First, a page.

Friday, 19 June 2015

Bonbons (astral) by Francis P Savinien / We Are All Completely Beside Ourselves by Karen Joy Fowler / The Plantagenets by Derek Wilson

Bonbons (astral)Bonbons by Francis P. Savinien
My rating: 3 of 5 stars

My first ForgottenBooks download for a while is this undated poetry collection by Francis P Savinien who, I think from his spelling, is an American poet. The book itself is undated and contains a few dozen short poems mostly quite overwrought affairs about life, death and love. Several are named for mythical people such as Bacchus, Eros, Medusa and the like. The writing style put me in mind of the art nouveau period but I'm not sure why!

I did enjoy reading these poems. Savinien employs different rhyming and rhythm devices to maintain interest, some more successfully than others. This isn't a volume that I think I would keep to return to, but reading it was a pleasant way to pass an evening.

Buy the paperback from Waterstones.

We Are All Completely Beside OurselvesWe Are All Completely Beside Ourselves by Karen Joy Fowler
My rating: 4 of 5 stars

Dave bought the paperback of We Are Completely Beside Ourselves by Karen Joy Fowler during his last Waterstones shopping spree when we returned to the UK in April. I hadn't read anything about it prior to picking up the book so didn't know anything about the 'otherness' of Fern until Fowler reveals her in the text. In her afterword, Fowler says that many people do already know and this doesn't detract from the novel. I don't want to give the secret away though - just in case there is still someone else out there in blissful ignorance. This stance does make reviewing the book a tad tricky!

I can say that We Are Completely Beside Ourselves is a very readable book, well plotted and with strong characters throughout. I liked our protagonist, Rosemary, a lot especially her discussions of memory and how events we think we remember aren't always as they actually were. We unwittingly alter our memories simply by repeatedly remembering them. The path that Rosemary's family chose to take - yes, I'm being deliberately vague for plot reasons - shocked me and I did google in disbelief. Scientists really did think this was a 'good' thing to do. There are several real life occurrences and relatively recently too!

This is certainly a thought-provoking book. Issues such as the consequences of lying to children, animal rights, scientific responsibility, our understanding of intelligence, and the blurred distinction between fighting for freedom / terrorism, are all thrust into the spotlight for the reader to consider. Fowler does include lots of long words so there were times when I wished I had it on Kindle with the inbuilt dictionary, but all in all, an engrossing and interesting novel.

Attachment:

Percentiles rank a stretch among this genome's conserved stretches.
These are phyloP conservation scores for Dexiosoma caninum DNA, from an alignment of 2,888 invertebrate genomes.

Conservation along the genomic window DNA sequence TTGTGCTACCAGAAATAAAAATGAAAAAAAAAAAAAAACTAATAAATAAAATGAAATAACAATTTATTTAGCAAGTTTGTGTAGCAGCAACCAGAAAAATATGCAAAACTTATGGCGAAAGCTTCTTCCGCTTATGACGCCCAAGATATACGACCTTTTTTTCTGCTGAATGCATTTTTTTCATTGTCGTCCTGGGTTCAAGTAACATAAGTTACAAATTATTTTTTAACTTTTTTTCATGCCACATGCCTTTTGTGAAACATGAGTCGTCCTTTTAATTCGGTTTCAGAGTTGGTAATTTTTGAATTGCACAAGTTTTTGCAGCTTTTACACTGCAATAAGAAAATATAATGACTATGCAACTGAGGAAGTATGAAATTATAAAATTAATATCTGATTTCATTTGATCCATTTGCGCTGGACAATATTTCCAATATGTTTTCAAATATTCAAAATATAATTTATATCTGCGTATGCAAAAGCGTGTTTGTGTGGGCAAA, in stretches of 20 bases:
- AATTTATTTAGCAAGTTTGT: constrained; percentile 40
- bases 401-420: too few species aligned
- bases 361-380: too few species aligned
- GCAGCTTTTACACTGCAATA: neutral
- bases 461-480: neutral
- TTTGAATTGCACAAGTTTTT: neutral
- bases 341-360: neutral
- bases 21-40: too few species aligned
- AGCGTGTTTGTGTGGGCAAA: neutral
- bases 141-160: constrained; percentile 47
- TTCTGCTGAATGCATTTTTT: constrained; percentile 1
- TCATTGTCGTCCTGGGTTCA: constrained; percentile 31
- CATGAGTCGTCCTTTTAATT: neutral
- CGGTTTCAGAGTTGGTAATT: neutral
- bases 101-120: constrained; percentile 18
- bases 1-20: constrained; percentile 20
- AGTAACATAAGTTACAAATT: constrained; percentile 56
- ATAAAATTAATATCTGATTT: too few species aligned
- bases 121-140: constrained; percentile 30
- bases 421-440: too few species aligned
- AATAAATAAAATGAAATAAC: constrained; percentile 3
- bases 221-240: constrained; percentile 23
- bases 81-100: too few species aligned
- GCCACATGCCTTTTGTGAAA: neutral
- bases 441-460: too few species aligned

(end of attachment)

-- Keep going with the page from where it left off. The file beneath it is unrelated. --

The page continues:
Buy the paperback from Waterstones.

The Plantagenet Chronicles 1154-1485: Richard the Lionheart, Richard II, Henry V, Richard IIIThe Plantagenet Chronicles 1154-1485: Richard the Lionheart, Richard II, Henry V, Richard III by Derek Wilson
My rating: 3 of 5 stars

Having recently listened to an audiobook about The Vikings, I skipped the Norman invasion of Britain and rejoined our history with William The Conqueror's descendants still ruling at the beginning of the Plantagenet era. Derek Wilson's book is another overview and covers three hundred(ish) years from Henry II until the ascension of Henry Tudor in 1485. There are interesting snippets throughout the book including the Plantagenet name being the result of a sprig of broom, 'planta genet' in latin, worn in Geoffrey d'Anjou's hat. I learned that the Robin Hood era kings, brothers Richard (the Lionheart) and (bad king) John were actually remarkably similar characters, their historical remembrance as polar opposites the result of biased medieval Christian scribes - Richard only murdered and robbed Muslims overseas, John robbed Christian clergy within England. Plus ca change, plus la meme chose!

Huge social changes took place during the Plantagenet era such as the writing of Magna Carta (one surviving example of which we saw in Lincoln), the beginnings of Lollardy and individual religious freedom, the Peasant's Revolt, and the horrific plague years which saw the peasant class finding themselves with glimmerings of real power for the first. Unfortunately, Wilson gives these only brief mentions as most of the book, regardless of which King is on the throne, is a ceaseless round of war after war after war. The Plantagenets were essentially Normans who spoke French and saw their Kingdom as stretching from the Scottish borders straight down to southern France. The French disagreed, as did the Scots, Welsh and, on occasion, the Castilian Spanish, resulting in a merry-go-round of battles over the same bits of land that does make for dry reading, especially when sons are named for fathers. I frequently found myself with deja-vu!

Much of the military information in The Plantagenets I know has failed to sink in and I had to force myself to keep reading at times. For this reason I wavered between two and three stars, eventually setting on three as the history is well-written in itself. I just would have preferred more about the Kings' and the peoples' day-to-day lives.

Buy the paperback from Waterstones.

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